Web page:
The Solution: Eat slowly and mindfully, paying attention to the taste and texture of every bite. This not only prevents the ingestion of excessive air, but also inhibits overeating. The more we pay attention to what we’re eating and the more slowly we eat it, the more time the brain has to receive the “I’m full” message from the gut, and the less food we consume overall.
You should also sit down for your meals rather than eating while standing or on the go, and take several deep, calming breaths before beginning your meal to allow your autonomic nervous system to leave the “fight or flight” state and enter its “rest and digest” state.
The Problem: Only recently have we discovered that a healthy microbiome is essential for good mental health, and how strongly the two are linked. Eve Kalinik, a UK-based certified nutritional therapist, explains that “recent research has directly the microbiome influences neurotransmitters in the brain, affecting the way that we think and feel,” and “certain strains of beneficial bacteria can themselves produce many of the same mood-positive chemicals used in brain signaling, such as dopamine, serotonin, and GABA.” Researchers are even experimenting with replacing antidepressants with probiotics, with promising results thus far.
We have also discovered a link between low serotonin levels in the gut and depression, with constipation and bloating being the result, and unfortunately, many antidepressant medications themselves cause bloating, making this mental illness a double digestive whammy.
The Solution: To combat the bloating effects of depression, Dr. Chutkan recommends both talk therapy and exercise, a well established and potent mood booster. “Movement helps to lift the mood, and it doesn’t have to be intense to get a little bit of an endorphin rush,” Chutkan says.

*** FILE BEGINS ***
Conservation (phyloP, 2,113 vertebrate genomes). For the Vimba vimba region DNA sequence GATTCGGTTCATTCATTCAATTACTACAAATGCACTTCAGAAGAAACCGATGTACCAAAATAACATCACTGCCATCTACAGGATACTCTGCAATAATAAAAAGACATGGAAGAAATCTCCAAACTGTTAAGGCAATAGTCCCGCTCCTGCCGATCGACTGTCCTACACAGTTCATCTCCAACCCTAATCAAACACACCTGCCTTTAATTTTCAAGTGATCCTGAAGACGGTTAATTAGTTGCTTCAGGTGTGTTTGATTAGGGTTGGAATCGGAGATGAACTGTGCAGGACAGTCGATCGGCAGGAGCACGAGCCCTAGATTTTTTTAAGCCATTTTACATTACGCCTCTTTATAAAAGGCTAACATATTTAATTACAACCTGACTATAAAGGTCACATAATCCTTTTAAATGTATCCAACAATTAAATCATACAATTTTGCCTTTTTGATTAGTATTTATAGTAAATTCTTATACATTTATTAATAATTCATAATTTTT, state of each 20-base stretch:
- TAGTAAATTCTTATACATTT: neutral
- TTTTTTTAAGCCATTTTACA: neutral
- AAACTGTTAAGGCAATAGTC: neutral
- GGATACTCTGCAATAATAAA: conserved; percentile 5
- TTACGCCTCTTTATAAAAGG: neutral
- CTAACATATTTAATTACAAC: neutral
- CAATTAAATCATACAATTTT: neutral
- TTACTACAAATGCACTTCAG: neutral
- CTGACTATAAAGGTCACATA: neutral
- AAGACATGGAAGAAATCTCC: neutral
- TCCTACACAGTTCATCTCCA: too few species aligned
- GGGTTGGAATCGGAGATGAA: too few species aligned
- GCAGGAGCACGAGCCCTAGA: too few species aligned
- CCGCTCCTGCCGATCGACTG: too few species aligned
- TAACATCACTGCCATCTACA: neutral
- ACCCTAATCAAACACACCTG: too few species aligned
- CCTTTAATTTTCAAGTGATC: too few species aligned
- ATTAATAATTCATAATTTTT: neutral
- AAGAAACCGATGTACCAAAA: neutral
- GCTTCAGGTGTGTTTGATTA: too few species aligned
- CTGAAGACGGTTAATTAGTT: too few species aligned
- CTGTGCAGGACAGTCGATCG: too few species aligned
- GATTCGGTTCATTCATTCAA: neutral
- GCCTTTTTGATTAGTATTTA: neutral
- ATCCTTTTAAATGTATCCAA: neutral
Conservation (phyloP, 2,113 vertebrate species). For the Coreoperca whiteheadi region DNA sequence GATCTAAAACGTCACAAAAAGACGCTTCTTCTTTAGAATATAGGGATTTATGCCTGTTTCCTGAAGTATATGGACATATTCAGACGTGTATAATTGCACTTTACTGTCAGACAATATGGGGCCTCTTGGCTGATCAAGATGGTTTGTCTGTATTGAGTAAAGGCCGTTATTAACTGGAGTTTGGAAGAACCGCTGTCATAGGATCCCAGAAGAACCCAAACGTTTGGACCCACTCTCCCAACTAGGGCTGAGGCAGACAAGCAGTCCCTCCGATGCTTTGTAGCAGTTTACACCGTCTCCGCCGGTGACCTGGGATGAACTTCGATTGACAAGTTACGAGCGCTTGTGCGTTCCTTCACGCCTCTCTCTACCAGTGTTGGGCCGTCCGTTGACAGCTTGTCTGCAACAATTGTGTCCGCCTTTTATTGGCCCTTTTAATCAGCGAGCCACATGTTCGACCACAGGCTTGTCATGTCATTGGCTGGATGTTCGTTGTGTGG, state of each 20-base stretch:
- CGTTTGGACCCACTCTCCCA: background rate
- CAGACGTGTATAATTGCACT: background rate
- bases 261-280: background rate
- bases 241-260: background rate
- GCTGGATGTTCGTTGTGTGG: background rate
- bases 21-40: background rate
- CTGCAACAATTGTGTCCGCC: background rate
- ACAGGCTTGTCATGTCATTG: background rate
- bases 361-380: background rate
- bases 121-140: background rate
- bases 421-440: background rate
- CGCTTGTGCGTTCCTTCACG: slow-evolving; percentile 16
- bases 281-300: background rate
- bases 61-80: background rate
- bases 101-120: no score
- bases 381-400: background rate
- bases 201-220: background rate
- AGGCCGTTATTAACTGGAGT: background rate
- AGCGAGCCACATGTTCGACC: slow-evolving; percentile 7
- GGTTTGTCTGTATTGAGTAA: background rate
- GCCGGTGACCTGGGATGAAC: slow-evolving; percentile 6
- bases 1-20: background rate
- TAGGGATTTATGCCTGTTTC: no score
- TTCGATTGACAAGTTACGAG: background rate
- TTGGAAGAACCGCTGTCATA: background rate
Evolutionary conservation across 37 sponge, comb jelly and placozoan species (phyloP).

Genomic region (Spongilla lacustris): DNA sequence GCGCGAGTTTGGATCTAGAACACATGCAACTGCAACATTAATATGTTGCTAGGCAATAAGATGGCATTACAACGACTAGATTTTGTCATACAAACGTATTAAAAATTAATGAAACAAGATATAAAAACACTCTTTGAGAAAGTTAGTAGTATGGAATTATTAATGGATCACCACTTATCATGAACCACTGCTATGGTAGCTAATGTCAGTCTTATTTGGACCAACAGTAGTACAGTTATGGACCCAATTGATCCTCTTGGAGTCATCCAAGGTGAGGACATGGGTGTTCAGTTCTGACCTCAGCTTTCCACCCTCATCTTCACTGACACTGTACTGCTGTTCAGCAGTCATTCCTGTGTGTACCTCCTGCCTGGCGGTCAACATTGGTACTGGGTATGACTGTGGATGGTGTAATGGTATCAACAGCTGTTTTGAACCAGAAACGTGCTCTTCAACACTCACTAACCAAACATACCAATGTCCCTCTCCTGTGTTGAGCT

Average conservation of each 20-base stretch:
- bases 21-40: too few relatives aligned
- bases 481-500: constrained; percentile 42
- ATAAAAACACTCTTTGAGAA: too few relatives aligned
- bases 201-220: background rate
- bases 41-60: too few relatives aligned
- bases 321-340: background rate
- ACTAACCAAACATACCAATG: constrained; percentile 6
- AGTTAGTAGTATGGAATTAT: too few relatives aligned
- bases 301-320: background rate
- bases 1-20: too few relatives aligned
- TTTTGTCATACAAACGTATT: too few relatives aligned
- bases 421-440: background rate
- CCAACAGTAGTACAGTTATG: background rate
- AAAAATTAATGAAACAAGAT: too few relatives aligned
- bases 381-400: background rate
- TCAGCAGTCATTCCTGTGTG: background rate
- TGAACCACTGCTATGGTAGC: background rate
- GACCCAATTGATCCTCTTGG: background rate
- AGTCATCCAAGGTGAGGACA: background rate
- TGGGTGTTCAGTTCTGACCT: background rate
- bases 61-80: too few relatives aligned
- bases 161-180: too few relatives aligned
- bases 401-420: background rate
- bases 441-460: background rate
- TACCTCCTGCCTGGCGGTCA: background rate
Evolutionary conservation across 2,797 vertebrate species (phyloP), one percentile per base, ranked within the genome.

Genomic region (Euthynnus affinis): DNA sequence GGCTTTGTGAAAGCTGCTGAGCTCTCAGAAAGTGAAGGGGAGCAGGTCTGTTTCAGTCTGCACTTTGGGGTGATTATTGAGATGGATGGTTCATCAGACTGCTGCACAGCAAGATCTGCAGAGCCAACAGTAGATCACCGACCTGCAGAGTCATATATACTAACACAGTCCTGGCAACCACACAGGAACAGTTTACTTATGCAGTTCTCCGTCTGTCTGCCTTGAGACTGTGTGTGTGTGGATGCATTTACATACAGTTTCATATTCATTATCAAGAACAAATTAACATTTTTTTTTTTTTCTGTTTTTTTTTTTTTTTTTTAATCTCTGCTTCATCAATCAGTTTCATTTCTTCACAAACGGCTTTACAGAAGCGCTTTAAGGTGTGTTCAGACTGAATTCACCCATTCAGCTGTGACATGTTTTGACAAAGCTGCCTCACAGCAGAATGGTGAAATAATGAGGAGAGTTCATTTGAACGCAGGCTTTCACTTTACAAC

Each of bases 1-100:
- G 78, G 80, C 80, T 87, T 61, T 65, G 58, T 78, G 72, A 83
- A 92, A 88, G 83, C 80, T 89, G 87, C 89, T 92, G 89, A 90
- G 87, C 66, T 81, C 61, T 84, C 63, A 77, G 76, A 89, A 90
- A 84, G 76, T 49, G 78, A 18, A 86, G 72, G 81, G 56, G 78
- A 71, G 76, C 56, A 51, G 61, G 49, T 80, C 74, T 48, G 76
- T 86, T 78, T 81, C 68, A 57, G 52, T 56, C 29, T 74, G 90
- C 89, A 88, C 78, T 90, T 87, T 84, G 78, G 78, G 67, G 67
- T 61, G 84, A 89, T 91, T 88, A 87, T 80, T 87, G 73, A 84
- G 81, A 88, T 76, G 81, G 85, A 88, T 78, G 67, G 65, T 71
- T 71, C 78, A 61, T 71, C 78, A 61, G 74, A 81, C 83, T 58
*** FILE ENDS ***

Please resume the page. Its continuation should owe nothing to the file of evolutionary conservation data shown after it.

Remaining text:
Have trouble motivating yourself to exercise? Check out these seven ways to banish those excuses for good.
The Problem: Despite the pervasiveness of the ‘eight glasses a day’ myth, the amount of water we need to stay hydrated varies widely from person to person and from situation to situation. You might know that caffeine, a diuretic, saps your water reserves, but did you also know that spending too much time in air conditioning or even taking antihistamines has the same effect? As far as our digestion goes, when we get dehydrated our intestines become less lubricated, resulting in stagnation and then, of course, bloating.
The Solution: The easiest and most effective way to ensure your fluid intake is adequate is not to tally up your glasses of water each day but to monitor the colour of your urine — the paler the better. And the best way to stay hydrated throughout the day is to keep water with you at all times and sip steadily, even if you’re not thirsty. This also helps prevent overeating, since hunger is often thirst disguised. The next time you feel hunger pangs, try drinking a glass of water first and see what happens. You might be surprised to find out it was water you wanted, not food!
4. Skipping Meals